Subarachnoid Hemorrhage, Vasospasm, and Delayed Cerebral Ischemia

Prevention, effective monitoring, and early detection are the keys to successful management after subarachnoid hemorrhage.

By Klearchos Psychogios, MD, MSc; and Georgios Tsivgoulis, MD, PhD, MSc, FESO, FEAN

Epidemiology and Etiology

Subarachnoid hemorrhage (SAH) represents a detrimental cerebrovascular disease with high mortality and morbidity. Direct bleeding effects are the most common underlying cause of mortality, and death, in most cases, occurs within 2 days of an initial event. During the past decade, mortality from SAH has declined by approximately 1% per year. Prevention of rebleeding by early repair of any ruptured aneurysm and advances in neurocritical care contribute to this improved outcome.1 In this new era, the secondary consequences of SAH—vasospasm and delayed cerebral infarction (DCI)—represent important causes of disability and death.

Cerebral vasospasm—the narrowing of the cerebral arteries after SAH—is a common complication that occurs in up to 70% of patients and can be seen with radiographic and ultrasound imaging.2 Cerebral vasospasm may be present in some patients even in the first 24 hours of the precipitating event but more frequently begins 3 to 4 days after an aneurysm rupture, reaching a peak after 7 to 10 days and resolving spontaneously after 21 days.

Vasospasm is triggered by the breakdown of blood products accumulating in the subarachnoid and perivascular spaces. Oxyhemoglobin in particular, is thought to play a key role through multiple actions,3 including direct vasoconstriction, release of arachidonic metabolites and endothelin from the arterial wall, inhibition of endothelium-dependent vasodilation through nitric oxide scavenging, damage to perivascular nerves, and promotion of free radical reactions.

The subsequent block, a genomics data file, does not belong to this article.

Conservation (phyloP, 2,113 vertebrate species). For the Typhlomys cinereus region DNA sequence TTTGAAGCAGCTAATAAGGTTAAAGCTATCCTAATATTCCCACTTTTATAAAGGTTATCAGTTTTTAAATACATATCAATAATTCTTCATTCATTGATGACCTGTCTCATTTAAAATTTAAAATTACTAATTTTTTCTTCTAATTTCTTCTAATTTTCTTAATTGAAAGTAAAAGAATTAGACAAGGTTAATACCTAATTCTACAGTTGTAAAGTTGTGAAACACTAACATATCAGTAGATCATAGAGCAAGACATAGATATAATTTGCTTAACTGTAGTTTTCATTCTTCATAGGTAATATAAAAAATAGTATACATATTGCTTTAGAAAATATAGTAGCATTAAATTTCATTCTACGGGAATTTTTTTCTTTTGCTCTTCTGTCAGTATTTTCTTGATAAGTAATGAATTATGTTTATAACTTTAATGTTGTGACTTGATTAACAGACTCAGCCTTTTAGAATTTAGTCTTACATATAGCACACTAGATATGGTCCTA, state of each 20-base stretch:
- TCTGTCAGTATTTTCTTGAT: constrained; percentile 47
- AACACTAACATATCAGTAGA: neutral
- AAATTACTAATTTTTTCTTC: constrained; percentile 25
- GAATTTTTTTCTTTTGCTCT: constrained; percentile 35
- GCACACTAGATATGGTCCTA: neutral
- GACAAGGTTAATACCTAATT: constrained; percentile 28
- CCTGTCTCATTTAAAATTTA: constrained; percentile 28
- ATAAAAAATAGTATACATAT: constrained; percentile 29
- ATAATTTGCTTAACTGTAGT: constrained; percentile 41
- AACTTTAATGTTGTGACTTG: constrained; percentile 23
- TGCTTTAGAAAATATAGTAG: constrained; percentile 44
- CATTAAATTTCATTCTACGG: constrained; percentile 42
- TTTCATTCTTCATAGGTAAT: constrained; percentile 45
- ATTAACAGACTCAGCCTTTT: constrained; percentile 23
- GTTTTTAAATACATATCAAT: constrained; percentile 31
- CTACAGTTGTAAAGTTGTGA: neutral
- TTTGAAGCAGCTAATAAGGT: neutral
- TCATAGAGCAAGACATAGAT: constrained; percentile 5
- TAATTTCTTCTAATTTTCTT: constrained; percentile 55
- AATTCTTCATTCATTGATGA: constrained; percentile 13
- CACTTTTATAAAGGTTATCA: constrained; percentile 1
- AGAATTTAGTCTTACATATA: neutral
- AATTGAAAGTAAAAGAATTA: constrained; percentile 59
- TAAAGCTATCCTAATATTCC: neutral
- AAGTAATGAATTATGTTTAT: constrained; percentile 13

There are several reported predictors of vasospasm, including the amount of blood on CT scan, the presence of intraventricular hemorrhage, neurologic impairment as assessed by World Federation of Neurosurgical Societies (WFNS) scale (Table 1), hypertension and temperature on admission, age, smoking, and aneurysm location.4 Of all these factors, location and thickness of the blood clot as graded by the Fisher CT scale (grade 3/4), are consistently reported as the most powerful predictors of vasospasm.5 There are controversial data regarding whether treatment method for aneurysm occlusion (clipping vs coiling) has an effect on the risk of subsequent cerebral vasospasm.6,7

Vasospasm can result in DCI, which refers to a new focal neurologic deficit or a persistent (>1 hour) decline in the patient’s Glasgow Coma Scale (GCS) score by 2 or more points according to a recent consensus definition.8 Vasospasm and DCI are 2 distinct processes. Vasospasm is an angiographic phenomenon (Figure 1) that may or may not manifest clinically and is predictive of DCI. Not all patients with vasospasm, however, develop DCI,9 which is the clinical (or neuroimaging) manifestation of delayed ischemia. Although DCI is highly correlated with vasospasm, there may be other contributors including microcirculatory constriction, microthrombosis, cortical spreading depression, and delayed cellular apoptosis.10